Through the first 11 minutes of the first quarter, the Buffalo Bills and New York Jets each had just one first down. No possession lasted more than five plays. Even the Bills first touchdown drive—aided by a shanked punt—spanned only 25 yards.
But then the Bills began to roll, chipping away on the ground. On the team's fourth offensive drive, which began with 4:19 on the clock in the first quarter, it gained 70 yards on 13 plays. The possession ended with a two-yard touchdown run by running back Karlos Williams on 4th-and-1.
The drive became the first of four Bills possessions to last 13 or more plays. Those drives became the calling card of the Bills offensive performance that led them to a 22-17 victory over the Jets in the season finale. The team put together scoring drives of 13, 15, 14 and 13 plays, and it bested the Jets in time of possession, holding the ball for 39 minutes and 13 seconds. The four double-digit-play drives accounted for all but eight minutes of the total time of possession.
"[Those long drives] are confidence builders," said left guard Richie Incognito. "They give the play caller confidence. They give us confidence. It's great for us to keep them off the field."
While center Eric Wood agreed that the long drives are important for an offense's confidence, he said that they take a toll on the players.
"We're worn out now," he said, smiling. He also credited his team's defense for the lopsided stat.
"Our defense did great, [forcing their offense into] three-and-outs and short drives. Time of possession is truly a team stat."
The Bills sustained such successful drives by committing to their NFL-best rushing attack, which came into the game averaging 150.2 yards per game and 4.8 yards per attempt. While the team averaged just 2.6 yards per attempt against the Jets on Sunday, it remained committed to its bread and butter, running 43 times for 113 yards. The Jets rush defense came into the game ranked first in the NFL, allowing 81.5 yards per game on the ground.
"We weren't that successful [running the ball] today," said Wood. "We had over 100 yards, but it wasn't pretty. We grinded it out into some pretty heavy fronts with the wind and the cold, and obviously they know we want to run the ball. We're proud of our rushing attack."
Incognito said that it isn't difficult for this game to commit to the ground game.
"What makes us special is that G-Ro has a lot of confidence in us, and he knows that if he keeps pounding those things that the big runs are going to come. We did it against a Jets defense that is very big. They have some play makers all across the board over there. It's one of those things that you just have to keep pounding."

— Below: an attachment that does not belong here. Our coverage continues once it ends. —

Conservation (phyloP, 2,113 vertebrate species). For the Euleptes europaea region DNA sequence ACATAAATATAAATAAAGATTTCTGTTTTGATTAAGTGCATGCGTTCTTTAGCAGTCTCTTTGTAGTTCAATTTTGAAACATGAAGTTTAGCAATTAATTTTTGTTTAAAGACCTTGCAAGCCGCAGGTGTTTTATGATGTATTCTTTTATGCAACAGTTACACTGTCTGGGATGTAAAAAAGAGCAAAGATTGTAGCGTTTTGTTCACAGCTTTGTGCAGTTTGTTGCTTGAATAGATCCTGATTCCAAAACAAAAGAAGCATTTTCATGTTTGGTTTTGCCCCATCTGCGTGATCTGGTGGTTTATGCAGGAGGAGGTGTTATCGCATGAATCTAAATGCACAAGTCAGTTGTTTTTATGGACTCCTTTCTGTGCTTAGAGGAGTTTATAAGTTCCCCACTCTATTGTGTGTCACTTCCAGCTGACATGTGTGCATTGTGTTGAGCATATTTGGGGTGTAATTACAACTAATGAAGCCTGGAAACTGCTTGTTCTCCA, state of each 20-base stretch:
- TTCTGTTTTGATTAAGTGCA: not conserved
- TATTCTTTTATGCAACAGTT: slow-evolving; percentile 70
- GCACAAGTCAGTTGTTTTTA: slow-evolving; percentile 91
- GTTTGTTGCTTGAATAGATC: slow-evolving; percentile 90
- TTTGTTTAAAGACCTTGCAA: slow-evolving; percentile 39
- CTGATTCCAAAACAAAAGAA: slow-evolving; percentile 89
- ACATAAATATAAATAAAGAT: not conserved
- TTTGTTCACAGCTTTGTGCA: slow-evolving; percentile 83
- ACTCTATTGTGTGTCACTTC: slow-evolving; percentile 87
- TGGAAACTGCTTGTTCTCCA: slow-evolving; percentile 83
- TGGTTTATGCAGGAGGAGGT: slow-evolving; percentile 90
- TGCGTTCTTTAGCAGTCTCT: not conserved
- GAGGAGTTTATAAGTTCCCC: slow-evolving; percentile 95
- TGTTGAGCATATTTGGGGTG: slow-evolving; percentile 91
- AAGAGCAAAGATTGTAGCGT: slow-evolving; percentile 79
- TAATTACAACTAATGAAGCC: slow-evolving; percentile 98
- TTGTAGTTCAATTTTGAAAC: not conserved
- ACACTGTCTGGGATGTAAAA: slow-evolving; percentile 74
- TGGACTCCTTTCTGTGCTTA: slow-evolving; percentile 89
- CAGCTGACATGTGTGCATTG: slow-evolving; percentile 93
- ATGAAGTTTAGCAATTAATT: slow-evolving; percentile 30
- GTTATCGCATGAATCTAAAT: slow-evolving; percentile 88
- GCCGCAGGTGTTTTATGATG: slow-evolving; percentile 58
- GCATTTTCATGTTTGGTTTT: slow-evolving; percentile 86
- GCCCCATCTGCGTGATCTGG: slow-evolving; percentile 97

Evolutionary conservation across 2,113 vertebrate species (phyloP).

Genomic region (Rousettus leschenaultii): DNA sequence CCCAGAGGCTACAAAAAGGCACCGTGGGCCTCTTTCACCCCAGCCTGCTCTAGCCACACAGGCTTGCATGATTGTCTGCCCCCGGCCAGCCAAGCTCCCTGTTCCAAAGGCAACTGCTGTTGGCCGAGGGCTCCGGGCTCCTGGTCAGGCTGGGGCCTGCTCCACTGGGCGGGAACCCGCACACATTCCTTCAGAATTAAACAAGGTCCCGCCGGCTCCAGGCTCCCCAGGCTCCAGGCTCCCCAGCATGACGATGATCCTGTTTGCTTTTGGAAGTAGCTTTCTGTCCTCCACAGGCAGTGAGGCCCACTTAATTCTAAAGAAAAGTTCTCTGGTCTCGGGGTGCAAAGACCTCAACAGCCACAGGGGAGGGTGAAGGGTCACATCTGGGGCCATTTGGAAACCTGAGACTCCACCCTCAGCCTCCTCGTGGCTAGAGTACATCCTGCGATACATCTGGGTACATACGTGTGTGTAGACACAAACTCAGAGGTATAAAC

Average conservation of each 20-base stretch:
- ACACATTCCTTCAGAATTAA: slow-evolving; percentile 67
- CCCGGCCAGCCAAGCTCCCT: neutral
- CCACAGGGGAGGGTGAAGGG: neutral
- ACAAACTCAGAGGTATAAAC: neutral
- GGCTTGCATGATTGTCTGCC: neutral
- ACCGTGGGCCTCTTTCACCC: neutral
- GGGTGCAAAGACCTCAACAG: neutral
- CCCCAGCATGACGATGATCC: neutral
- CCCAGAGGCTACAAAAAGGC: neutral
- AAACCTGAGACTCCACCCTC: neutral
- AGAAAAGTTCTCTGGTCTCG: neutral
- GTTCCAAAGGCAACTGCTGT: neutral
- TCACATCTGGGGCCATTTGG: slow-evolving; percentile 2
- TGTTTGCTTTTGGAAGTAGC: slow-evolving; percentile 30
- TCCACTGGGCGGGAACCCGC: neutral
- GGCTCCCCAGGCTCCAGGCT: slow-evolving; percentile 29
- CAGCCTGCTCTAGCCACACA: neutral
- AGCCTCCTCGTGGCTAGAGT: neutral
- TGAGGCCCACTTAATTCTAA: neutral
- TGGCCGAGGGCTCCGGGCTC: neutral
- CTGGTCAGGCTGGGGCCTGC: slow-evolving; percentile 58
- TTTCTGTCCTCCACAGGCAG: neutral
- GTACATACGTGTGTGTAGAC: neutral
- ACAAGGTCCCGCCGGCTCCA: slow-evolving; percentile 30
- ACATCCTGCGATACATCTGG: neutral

This game is the second of the season in which the Bills ran for more than 100 yards against the top-ranked Jets run defense. In Week 10, the team ran for 148 yards. Pro Bowl running back LeSean McCoy accounted for 112 of those yards.
This week, the Bills were without the services of McCoy. They also lost rookie running back Karlos Williams to an injury after just six carries. Before leaving the game, Williams reached 517 rushing yards on the year, becoming the third Bill to reach that number. The last time three Bills players rushed for 500 yards in a season was 1962.
While McCoy and Williams both bring plenty of talent to the Bills backfield, Incognito believes the team can be successful no matter who the running back is.
"We have a lot of talented guys that run the ball and make us look good, but I think us having success with a lot of different guys this year just shows the level that we're playing at up front, and it's given us something to build off of this offseason," he said.
Wood offered one amendment to Incognito's claim.
"I don't know if we could [be successful] with [head coach] Rex [Ryan] running the ball," he said. "The guys they brought in this year have been high quality. Mike [Gillislee] came in and did a great job for us. Karlos did a great job. Boobie [Dixon] at times. LeSean. These guys are ball players."